4 results in English
Codicil of Queen Isabel the Catholic, Executed at Medina del Campo, on November 23, 1504
On November 23, 1504, three days before her death, Queen Isabella of Spain signed, in Medina del Campo, a codicil before the same notary, Gaspar de Gricio, and five of the seven witnesses who had been present on October 12 for the signing of her last will and testament. In the testament, the queen addressed the fundamental aspects of government by the Catholic monarchs. In the codicil, besides reaffirming what she had stipulated in the testament, she addressed questions directly affecting peninsular government and showed her concern for Spanish policy ...
Contributed by National Library of Spain
Holographic Will and Codicil of Jeanne Mance, Co-Founder of Montreal
Jeanne Mance (1606−73) was the first lay nurse to practice in Montreal, founder and first bursar of the Hôtel-Dieu de Montréal, and an iconic figure in the history of Montreal. She first arrived in Canada in 1641, inspired by her religious conviction to serve the settlers and the indigenous people by establishing a hospital. She oversaw construction of the Hôtel-Dieu, and made several journeys back to France to secure resources for the project. She deserves to be recognized as the founder of the city, along with the French military ...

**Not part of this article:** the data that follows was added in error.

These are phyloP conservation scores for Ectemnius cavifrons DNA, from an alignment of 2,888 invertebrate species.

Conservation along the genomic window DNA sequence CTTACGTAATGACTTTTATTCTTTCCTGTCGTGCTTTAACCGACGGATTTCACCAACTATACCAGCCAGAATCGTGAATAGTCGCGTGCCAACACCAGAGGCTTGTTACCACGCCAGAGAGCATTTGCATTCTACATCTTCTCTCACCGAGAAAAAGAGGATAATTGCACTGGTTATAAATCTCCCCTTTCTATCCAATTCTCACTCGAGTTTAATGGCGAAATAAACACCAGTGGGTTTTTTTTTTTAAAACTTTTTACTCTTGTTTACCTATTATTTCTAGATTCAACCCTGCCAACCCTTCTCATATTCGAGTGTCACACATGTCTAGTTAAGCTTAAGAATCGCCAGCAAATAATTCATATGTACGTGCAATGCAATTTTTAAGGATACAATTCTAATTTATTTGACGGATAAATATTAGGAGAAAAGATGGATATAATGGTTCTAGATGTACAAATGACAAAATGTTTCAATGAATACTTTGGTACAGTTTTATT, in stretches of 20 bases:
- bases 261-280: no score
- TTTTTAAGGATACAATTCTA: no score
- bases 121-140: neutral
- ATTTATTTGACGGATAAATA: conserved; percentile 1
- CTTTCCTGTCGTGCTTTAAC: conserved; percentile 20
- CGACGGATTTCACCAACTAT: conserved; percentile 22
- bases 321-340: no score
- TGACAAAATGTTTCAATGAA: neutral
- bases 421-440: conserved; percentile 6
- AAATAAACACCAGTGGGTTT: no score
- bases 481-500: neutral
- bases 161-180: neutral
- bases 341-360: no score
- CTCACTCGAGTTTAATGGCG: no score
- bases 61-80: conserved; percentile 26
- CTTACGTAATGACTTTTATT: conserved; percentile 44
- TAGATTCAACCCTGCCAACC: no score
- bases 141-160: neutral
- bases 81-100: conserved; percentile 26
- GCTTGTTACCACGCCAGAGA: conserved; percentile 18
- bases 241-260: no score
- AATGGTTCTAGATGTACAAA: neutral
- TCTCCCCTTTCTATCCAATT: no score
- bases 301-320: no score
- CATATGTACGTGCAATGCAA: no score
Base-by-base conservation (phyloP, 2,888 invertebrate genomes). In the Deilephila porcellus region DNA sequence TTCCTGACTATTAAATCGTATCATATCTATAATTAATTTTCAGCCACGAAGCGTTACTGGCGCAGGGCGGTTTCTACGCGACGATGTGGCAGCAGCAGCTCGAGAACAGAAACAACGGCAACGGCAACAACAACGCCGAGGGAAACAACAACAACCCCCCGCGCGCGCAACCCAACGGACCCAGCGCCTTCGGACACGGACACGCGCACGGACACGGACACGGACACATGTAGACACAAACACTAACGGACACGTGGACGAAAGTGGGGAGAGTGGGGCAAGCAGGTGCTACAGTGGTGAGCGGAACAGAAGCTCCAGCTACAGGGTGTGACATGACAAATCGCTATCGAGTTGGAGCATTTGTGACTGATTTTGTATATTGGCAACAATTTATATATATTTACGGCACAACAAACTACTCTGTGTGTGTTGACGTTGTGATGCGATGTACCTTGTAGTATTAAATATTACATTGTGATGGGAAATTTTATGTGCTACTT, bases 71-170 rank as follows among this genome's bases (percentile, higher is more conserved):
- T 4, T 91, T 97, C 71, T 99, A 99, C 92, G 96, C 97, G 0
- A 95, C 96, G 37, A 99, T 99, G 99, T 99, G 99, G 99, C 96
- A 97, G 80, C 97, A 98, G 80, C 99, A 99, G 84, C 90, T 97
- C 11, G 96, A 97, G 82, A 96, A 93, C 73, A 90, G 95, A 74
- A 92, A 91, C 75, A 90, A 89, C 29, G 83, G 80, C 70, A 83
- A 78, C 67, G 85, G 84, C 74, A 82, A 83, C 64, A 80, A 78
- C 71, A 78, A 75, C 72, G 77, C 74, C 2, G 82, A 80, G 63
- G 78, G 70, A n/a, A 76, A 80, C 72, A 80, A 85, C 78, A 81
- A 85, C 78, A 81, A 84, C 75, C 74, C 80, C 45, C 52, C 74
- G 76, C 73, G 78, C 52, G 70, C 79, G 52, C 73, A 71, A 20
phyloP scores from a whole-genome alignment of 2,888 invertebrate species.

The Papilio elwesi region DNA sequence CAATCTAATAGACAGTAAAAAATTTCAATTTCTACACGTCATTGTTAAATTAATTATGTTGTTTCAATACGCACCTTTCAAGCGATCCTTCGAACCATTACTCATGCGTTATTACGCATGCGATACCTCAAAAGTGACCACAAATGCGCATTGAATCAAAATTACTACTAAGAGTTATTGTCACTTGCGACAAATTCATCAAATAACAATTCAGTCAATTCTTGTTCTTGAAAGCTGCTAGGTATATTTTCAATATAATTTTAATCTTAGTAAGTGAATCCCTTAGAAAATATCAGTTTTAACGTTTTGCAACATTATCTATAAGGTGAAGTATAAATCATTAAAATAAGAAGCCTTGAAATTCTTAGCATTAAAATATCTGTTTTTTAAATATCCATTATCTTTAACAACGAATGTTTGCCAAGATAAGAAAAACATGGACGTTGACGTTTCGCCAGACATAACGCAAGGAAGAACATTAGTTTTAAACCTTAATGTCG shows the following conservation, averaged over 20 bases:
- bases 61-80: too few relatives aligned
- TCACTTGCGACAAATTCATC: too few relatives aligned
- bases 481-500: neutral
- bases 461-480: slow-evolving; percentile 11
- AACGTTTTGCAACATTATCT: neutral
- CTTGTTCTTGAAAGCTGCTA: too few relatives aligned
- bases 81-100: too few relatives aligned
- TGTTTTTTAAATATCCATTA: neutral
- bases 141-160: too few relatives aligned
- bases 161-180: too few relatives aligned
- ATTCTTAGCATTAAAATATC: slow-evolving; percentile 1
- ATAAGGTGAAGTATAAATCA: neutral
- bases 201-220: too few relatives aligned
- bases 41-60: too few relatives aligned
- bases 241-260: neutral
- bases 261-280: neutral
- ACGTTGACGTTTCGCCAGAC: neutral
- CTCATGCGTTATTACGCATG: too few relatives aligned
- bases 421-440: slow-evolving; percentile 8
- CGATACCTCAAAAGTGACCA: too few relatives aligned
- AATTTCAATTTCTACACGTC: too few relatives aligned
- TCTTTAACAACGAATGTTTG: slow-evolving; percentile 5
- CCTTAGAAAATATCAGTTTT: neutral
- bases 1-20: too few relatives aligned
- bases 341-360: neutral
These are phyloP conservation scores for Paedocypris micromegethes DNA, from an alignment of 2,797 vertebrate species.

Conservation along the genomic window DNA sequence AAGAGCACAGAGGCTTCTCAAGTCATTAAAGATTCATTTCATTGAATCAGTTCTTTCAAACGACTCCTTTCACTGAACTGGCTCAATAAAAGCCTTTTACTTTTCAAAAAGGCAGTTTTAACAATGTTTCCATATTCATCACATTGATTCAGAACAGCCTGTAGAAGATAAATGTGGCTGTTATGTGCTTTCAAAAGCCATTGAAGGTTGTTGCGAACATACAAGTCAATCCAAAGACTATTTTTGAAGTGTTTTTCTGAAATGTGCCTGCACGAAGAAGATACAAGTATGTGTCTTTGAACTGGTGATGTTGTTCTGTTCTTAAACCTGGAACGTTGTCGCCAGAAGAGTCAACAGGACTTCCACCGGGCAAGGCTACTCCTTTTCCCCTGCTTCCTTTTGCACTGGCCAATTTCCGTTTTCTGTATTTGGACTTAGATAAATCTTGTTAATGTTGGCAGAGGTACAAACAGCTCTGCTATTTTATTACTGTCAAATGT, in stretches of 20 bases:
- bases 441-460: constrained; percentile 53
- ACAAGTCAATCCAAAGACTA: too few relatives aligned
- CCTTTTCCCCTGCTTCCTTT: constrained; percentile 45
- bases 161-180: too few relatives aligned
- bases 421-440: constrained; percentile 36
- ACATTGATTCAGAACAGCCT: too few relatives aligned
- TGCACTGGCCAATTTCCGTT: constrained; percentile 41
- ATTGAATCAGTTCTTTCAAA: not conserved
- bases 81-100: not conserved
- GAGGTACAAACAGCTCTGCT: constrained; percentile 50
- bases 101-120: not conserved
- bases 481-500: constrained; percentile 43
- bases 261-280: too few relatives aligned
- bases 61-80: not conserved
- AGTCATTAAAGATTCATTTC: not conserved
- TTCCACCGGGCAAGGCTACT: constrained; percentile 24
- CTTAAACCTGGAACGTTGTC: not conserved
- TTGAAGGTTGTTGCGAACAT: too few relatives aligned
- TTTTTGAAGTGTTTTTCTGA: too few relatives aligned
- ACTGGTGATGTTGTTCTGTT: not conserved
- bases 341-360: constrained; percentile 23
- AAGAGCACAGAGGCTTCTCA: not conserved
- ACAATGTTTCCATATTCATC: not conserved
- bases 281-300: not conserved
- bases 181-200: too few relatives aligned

Wills Concerning the School in Gabrovo
The Gabrovo School was the first secular school in Bulgaria. Founded in 1835, it trained Bulgarian teachers and employed such notable Bulgarian scholars as Neofit Rilski. This work contains the wills of several men associated with the Gabrovo School, including one of its co-founders, V. E. Aprilov. The wills appear in Bulgarian with the corresponding Greek translation on opposite pages. Printed at the end of the book are illustrations of the grave monuments of Aprilov and the school's other co-founder, N.S. Palauzov.
Contributed by Library of Congress
Will of Zephaniah Kingsley, 1843
Zephaniah Kingsley was a wealthy planter and slave owner in northeast Florida. His heirs included his wife, a freed slave named Anna M. J. Kingsley, and their children. Kingsley was both a defender of slavery and an activist for the legal rights of free blacks. Born in Bristol, England, in 1765, Kingsley moved to Charleston, South Carolina, then a British colony, in 1770. By the 1790s, Kingsley was active in maritime commerce, including the slave trade. In 1803, he became a citizen of Spanish Florida and began acquiring land in ...